Loneliness and isolation are two of the devastating side-effects of the pandemic, with seniors and people living with physical or mental health issues being particularly affected. To combat this, two medical students started COVID Performers, an initiative which pairs volunteer student musicians with long-term care homes, palliative care facilities, mental health centres, and other healthcare institutions across Canada, so they can perform virtually for individuals or small groups.
University of Ottawa alumnus David Zheng, who graduated with a Bachelor of Science in 2018, and Heidi Li, an MD 2021 candidate at the Faculty of Medicine, studied biomedical science together and co-created the volunteer performers program.
“The goal is to expand therapeutic recreation programming through arts and music to combat social isolation from imposed social distancing measures,” says Zheng. “These live performances range from piano, flute, guitar, violin, cello and singing performances, to simply having conversations with the residents.”
They have partnered with 11 institutions across British Columbia and Ontario so far, including the Royal Ottawa Mental Health Centre and the Élisabeth Bruyère Residence in Ottawa’s Byward Market. Over 100 volunteers perform on a weekly basis, and they’re always looking to recruit more musicians.
Here’s what a few uOttawa students had to say about their experience as a volunteer.
Yuchen Dai, MD 2023 candidate
I did my undergraduate degree in music, in violin performance, and I presented short virtual concerts for the residents living in senior homes and long-term care centres across Ontario.
I have been very fortunate to play for a fantastic audience! They seemed to really enjoy the music and the short anecdotes I shared with them between numbers about the background and history of the pieces and their composers.
I think this is a great project started by my medical-student colleagues. With social distancing restrictions, I know people of all ages have not been able to interact with their loved ones and participate in social and cultural activities in the way they used to.
This is especially true for many of the residents living in senior homes and long-term care centres. COVID Performers provided me with a platform to easily share my passion for music and the arts with a very welcoming group.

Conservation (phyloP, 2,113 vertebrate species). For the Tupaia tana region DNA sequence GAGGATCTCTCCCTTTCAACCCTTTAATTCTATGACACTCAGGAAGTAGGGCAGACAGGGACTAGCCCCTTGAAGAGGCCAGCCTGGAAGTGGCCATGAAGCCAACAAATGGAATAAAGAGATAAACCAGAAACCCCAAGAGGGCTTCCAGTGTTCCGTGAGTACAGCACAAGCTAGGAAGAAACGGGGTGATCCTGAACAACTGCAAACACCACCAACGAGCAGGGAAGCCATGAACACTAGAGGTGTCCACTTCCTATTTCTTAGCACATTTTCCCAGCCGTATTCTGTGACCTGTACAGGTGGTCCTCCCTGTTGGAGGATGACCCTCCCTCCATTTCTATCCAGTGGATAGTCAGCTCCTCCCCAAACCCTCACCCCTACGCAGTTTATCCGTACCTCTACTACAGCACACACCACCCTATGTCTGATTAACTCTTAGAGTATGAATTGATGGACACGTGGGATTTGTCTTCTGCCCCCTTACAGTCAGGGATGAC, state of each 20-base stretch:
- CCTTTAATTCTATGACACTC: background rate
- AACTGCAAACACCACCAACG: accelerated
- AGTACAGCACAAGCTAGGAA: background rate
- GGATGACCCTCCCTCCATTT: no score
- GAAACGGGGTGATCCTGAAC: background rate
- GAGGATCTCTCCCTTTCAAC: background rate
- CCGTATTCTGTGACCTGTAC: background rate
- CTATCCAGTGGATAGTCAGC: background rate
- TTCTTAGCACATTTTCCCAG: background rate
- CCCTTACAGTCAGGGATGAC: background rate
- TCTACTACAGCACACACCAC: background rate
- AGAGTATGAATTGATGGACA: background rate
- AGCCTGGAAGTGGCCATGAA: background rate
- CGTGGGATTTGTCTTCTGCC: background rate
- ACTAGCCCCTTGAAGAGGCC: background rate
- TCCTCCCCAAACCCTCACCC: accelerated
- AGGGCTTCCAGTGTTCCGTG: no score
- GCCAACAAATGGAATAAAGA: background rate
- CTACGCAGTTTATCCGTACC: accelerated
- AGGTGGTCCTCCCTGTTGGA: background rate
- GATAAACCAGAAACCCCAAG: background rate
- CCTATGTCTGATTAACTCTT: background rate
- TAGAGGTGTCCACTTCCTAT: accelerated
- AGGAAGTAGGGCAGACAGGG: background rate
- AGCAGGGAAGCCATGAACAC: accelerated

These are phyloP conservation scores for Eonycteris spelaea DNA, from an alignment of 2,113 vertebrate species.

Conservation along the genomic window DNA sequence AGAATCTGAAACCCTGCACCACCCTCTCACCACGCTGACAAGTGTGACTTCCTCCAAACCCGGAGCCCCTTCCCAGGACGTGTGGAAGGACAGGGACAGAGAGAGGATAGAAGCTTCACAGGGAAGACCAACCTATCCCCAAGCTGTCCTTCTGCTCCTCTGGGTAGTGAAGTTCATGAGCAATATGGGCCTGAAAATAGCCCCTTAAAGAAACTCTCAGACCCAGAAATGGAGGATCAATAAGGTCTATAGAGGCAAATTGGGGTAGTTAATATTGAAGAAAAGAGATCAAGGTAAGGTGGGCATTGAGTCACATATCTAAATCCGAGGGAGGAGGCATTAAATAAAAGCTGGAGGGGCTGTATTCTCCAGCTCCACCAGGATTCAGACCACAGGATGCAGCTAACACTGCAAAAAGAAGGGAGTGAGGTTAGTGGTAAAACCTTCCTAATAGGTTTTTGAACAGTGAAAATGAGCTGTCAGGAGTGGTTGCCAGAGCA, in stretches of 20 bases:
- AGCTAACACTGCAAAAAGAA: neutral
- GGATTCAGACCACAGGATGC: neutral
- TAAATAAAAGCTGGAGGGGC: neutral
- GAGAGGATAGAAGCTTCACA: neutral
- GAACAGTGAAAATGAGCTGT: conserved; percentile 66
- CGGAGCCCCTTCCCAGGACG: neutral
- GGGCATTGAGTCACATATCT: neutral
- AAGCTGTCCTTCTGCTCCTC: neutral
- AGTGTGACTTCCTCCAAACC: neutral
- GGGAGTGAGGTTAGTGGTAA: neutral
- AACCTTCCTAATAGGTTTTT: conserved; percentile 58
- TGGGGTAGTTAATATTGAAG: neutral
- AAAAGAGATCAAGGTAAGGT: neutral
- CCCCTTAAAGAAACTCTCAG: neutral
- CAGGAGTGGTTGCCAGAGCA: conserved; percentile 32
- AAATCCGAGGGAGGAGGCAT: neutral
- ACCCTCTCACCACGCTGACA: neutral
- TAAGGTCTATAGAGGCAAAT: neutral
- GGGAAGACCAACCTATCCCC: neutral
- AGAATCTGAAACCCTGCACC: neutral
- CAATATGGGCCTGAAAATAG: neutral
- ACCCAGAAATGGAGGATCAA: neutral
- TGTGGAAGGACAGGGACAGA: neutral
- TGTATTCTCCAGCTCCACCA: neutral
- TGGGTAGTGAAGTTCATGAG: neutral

Although it is important to spend time practicing alone, at the end of the day, what I love doing is performing and interacting with people through music. On top of this, I am able to help bring some entertainment and artistic activities to the lives of our most vulnerable population during a difficult time. It is really a win-win for everyone, I think.
Stephanie Skanes, MD 2022 candidate
I have been involved in music throughout my life and have learned of the profound impact a simple song can have on listeners. My grandmother suffered from dementia and spent her final years in long-term care, and my sister is a recreation therapist, so I have a great appreciation for the importance of leisure in patient care. It broke my heart thinking of patients who, because of COVID-19, had little available recreational activities and no ability to engage with their community.
The COVID Performers initiative is a fantastic opportunity to not only give the gift of music, but also to show patients that although we cannot be physically present, we support them, and they are not alone. Through this initiative, I signed up to virtually sing and play guitar for patients in various long-term care facilities and hospitals in Ottawa.
Although seeing the patients smile, and occasionally hearing them sing along, was reward enough, each performance was followed by tremendous gratitude from patients and staff. I feel truly blessed to be able to bring a bit of normal to these residents’ lives in this difficult time and am grateful to be involved in this wonderful initiative.
Trisha Kandiah and Yannick MacMillan, MD 2022 candidates
When we heard about the COVID Performers initiative, it sounded like a great way to bring joy and positivity to the vulnerable elderly population at a difficult time. We both had experience playing music at seniors’ homes in the past, so this opportunity was a great fit for us. Our first performance was for residents at the Mount Hope Centre for Long-Term Care in London, Ontario. We sang a few well-known songs from the 1960s and played some classical solo piano pieces.
It was wonderful to watch the residents singing along, smiling, and enjoying the music. The nursing home staff also appreciated the performance and thanked us for getting involved. COVID Performers was a great way for us to help decrease social isolation among seniors in assisted living communities, but also a great way for us to keep sharing our love of music with others, at a time when most traditional musical ensembles cannot rehearse or perform. We are looking forward to giving more performances through this initiative in the future.